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The Rarest, Witchiest Full Moon of the Past 19 Years


As if a pandemic, white supremacy, and an upcoming election weren’t spooky enough, 2020 also features a full “blue” moon on Halloween at 7:49 a.m. PT/10:49 a.m. ET. Though what is more unusual than a Blue Moon is having a full moon on Halloween — something to see only every 18–19 years. In all of the 21st century, we will only have six Halloween full moons: 2001, 2020, 2039, 2058, 2077, and 2096. If you combine a blue moon and a full moon on Halloween, it certainly adds extra astrological and witchy intrigue.


While several news outlets reported it has been 76 years since the last full moon on Halloween, this inaccuracy can confusion as with my calculations the last one was on October 31, 2001, at 9:43 p.m. PT. So those in later times zones missed it, though Pacific, Central, and Mountain Times have only waited 19 years.

The modern, more common meaning of blue moon — two full moons in the same calendar month occurs around every 2.7 years. In fact, the current usage of the term “Blue Moon” is relatively new in the past, when a journalist — obviously a man who wasn’t listening — misunderstood the phrase. However, what many don’t know is that there are several different types of blue moons, listed below. So while the phrase “once in a blue moon” means a rare occurrence, depending on the definition it can happen more or less frequently.


Here are the four types of Blue Moons (to my knowledge) with meanings that have evolved over the past century:

1) A seasonal blue moon or four full moons in a season instead of three. Between 1600 and mid 1960s, this was the prevailing definition. That last full moon was considered an added bonus and was determined by the Farmer's Almanac decided by growing seasons. Farming cycles often use meteorological seasons based on the annual temperature cycle and the 12-month calendar rather than astronomical seasons that focus on the position of the Earth's tilt in relation to the Sun. A true, blue moon is much more rare, around every three years, and apparently was misunderstood by a journalist in 1946 and then printed in a scientific magazine. I'm annoyed by this journalism, so I can't imagine how the interviewee must feel. According to the traditional meaning of blue moon, the most recent one occurred May 19, 2019 and then again next year on August 22, 2021.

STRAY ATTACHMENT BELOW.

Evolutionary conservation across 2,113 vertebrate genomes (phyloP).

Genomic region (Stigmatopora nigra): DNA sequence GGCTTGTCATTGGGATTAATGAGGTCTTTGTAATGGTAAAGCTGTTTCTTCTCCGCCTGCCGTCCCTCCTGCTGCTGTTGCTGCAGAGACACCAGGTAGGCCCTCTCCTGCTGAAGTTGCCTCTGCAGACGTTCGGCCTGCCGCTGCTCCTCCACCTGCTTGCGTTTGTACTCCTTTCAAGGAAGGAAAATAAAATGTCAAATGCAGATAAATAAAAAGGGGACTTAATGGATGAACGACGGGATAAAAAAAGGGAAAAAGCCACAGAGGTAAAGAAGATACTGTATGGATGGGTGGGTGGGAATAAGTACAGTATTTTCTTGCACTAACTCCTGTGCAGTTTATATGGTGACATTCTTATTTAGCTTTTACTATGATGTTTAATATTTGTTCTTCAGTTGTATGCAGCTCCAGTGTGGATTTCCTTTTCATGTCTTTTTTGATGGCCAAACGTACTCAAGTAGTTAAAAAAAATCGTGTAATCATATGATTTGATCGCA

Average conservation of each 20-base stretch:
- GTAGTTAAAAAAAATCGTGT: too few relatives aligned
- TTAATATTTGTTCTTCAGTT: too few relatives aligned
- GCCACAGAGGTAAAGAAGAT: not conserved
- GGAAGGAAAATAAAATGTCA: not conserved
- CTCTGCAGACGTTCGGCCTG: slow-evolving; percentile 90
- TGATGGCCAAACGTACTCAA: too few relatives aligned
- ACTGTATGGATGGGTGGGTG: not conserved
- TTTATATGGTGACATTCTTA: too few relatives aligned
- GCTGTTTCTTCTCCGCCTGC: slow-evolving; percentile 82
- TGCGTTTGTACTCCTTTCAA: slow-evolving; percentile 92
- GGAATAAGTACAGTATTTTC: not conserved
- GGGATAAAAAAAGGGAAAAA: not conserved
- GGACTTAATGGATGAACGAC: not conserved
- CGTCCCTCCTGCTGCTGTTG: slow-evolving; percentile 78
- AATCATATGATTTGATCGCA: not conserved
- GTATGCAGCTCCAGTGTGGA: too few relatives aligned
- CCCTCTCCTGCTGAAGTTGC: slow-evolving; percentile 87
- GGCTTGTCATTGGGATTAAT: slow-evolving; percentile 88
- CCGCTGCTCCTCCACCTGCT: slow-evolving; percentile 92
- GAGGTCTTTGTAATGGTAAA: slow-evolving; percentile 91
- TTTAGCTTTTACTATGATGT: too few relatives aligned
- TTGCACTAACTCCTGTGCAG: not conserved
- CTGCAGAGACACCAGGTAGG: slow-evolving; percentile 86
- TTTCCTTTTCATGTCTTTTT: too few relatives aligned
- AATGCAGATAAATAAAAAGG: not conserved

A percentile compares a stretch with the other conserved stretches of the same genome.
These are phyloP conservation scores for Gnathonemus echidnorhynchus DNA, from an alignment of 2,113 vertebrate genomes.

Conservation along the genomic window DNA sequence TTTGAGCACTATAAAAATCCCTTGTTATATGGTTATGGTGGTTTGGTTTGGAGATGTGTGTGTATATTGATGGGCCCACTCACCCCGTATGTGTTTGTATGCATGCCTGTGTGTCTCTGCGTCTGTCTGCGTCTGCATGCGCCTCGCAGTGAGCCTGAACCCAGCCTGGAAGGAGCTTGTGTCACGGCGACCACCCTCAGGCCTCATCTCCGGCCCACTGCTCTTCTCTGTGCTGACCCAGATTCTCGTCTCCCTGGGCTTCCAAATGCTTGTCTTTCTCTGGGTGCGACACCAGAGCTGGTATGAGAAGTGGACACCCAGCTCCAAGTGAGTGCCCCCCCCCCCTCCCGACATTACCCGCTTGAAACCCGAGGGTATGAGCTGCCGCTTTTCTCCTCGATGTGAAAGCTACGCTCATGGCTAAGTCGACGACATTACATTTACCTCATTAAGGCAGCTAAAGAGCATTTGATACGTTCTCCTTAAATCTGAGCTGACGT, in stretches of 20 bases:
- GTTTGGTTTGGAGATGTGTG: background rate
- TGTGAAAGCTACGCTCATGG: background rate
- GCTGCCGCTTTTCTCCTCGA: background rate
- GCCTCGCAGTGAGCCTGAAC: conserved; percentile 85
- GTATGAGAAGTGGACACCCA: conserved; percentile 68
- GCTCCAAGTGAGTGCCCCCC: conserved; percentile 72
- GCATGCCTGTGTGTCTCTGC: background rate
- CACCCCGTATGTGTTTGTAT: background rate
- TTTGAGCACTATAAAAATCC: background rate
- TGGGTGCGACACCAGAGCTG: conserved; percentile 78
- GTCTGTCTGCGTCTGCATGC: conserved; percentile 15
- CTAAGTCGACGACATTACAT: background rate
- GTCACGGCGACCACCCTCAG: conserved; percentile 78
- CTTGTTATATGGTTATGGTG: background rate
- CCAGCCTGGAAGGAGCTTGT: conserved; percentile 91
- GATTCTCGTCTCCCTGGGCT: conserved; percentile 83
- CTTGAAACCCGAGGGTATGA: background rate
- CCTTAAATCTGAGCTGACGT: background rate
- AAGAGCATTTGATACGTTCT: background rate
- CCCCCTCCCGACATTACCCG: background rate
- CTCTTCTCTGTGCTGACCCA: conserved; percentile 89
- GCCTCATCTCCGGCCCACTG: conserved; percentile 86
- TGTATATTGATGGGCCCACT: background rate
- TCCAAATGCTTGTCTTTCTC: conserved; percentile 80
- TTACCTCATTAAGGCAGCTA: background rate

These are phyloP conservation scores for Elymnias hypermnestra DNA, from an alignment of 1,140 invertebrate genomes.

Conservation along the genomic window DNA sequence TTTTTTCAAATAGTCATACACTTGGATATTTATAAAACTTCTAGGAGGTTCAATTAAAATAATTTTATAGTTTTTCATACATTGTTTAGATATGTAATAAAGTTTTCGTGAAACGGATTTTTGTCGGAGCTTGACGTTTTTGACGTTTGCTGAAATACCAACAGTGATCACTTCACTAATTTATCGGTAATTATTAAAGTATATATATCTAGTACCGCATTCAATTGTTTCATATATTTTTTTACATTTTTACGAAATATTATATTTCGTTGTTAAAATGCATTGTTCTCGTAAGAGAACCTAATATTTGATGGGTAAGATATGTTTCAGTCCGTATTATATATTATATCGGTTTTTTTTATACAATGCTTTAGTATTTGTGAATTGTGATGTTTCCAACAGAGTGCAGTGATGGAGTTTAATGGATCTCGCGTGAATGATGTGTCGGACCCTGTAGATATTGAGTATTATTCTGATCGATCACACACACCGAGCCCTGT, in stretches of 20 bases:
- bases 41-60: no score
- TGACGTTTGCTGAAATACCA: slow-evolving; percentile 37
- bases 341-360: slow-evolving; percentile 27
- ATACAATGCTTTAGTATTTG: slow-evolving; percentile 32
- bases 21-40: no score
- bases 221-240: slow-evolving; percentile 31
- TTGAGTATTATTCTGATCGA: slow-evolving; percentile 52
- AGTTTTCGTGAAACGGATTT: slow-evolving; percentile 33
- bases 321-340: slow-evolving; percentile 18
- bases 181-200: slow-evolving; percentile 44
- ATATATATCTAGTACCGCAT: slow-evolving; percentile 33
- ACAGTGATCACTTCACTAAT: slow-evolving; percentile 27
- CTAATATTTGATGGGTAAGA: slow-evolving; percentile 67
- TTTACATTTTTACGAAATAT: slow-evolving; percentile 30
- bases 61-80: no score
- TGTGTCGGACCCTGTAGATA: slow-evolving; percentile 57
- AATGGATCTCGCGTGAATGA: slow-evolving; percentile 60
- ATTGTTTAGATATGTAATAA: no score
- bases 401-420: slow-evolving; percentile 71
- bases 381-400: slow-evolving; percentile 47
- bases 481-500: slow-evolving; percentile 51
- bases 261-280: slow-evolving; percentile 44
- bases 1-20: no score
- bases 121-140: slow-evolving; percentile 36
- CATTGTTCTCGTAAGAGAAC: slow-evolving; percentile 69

2) Two full moons in the same calendar month. Though this is perhaps the most common usage of the term, it comes from a misunderstanding from a journalism in 1946 that then become more well-known. It also makes blue moons less rare because it happens more frequently, we had two in one year in 2018. What does make this type of full moon extra looney is the possibility of 13 full moons in one calendar year, as most years have 12.

3) Blue-colored Moon because of dust or smoke particles. The most science-y of the bunch and least predictable...not sure I want to see a blue moon of this type as it is linked to natural disasters. Earth's atmosphere contains smoke or dust particles and when in the air and the moonlight shines through them it can create a blue glow.

4) Two consecutive full moons in same astrological sign. Blue Moons don’t have astrological meaning, though this one would be rarer than a monthly Blue Moon. It would require two full moons while the Sun was in a specific zodiac sign…or 29.5 days apart.


While this weekend's witchy full moon deserves credit, combining the traditional meaning and modern meaning of Blue Moon in the same year...would have it's own kind of magic. The next time this happens would be in the year 2048 with a monthly Blue Moon on January 31 and a seasonal Blue Moon on August 23.

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